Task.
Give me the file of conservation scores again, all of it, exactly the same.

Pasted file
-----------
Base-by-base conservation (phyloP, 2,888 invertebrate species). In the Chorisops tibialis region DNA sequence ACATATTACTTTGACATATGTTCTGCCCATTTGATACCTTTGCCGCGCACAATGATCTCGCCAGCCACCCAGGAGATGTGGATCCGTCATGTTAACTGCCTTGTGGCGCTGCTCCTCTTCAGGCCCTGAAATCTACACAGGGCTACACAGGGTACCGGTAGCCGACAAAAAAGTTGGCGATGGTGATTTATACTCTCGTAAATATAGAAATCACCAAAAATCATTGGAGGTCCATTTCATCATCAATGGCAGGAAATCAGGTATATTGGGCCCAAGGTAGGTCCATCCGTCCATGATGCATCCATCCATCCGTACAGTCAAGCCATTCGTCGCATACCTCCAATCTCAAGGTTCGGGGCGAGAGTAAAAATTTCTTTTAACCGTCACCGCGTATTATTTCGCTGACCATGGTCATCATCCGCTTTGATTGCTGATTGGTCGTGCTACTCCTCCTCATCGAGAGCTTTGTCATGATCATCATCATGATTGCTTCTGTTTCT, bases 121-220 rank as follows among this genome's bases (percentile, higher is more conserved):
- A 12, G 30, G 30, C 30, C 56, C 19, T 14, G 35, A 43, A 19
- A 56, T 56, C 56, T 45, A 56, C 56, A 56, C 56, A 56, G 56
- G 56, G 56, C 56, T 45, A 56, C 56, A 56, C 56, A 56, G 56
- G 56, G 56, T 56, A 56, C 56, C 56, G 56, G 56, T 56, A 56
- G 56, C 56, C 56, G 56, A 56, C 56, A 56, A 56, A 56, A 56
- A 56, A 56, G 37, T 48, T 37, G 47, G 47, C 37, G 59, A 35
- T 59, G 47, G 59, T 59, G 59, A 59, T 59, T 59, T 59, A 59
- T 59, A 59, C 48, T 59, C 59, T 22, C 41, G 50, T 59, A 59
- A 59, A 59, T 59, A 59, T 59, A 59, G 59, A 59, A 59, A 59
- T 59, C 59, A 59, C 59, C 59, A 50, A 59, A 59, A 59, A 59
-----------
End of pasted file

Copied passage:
Base-by-base conservation (phyloP, 2,888 invertebrate species). In the Chorisops tibialis region DNA sequence ACATATTACTTTGACATATGTTCTGCCCATTTGATACCTTTGCCGCGCACAATGATCTCGCCAGCCACCCAGGAGATGTGGATCCGTCATGTTAACTGCCTTGTGGCGCTGCTCCTCTTCAGGCCCTGAAATCTACACAGGGCTACACAGGGTACCGGTAGCCGACAAAAAAGTTGGCGATGGTGATTTATACTCTCGTAAATATAGAAATCACCAAAAATCATTGGAGGTCCATTTCATCATCAATGGCAGGAAATCAGGTATATTGGGCCCAAGGTAGGTCCATCCGTCCATGATGCATCCATCCATCCGTACAGTCAAGCCATTCGTCGCATACCTCCAATCTCAAGGTTCGGGGCGAGAGTAAAAATTTCTTTTAACCGTCACCGCGTATTATTTCGCTGACCATGGTCATCATCCGCTTTGATTGCTGATTGGTCGTGCTACTCCTCCTCATCGAGAGCTTTGTCATGATCATCATCATGATTGCTTCTGTTTCT, bases 121-220 rank as follows among this genome's bases (percentile, higher is more conserved):
- A 12, G 30, G 30, C 30, C 56, C 19, T 14, G 35, A 43, A 19
- A 56, T 56, C 56, T 45, A 56, C 56, A 56, C 56, A 56, G 56
- G 56, G 56, C 56, T 45, A 56, C 56, A 56, C 56, A 56, G 56
- G 56, G 56, T 56, A 56, C 56, C 56, G 56, G 56, T 56, A 56
- G 56, C 56, C 56, G 56, A 56, C 56, A 56, A 56, A 56, A 56
- A 56, A 56, G 37, T 48, T 37, G 47, G 47, C 37, G 59, A 35
- T 59, G 47, G 59, T 59, G 59, A 59, T 59, T 59, T 59, A 59
- T 59, A 59, C 48, T 59, C 59, T 22, C 41, G 50, T 59, A 59
- A 59, A 59, T 59, A 59, T 59, A 59, G 59, A 59, A 59, A 59
- T 59, C 59, A 59, C 59, C 59, A 50, A 59, A 59, A 59, A 59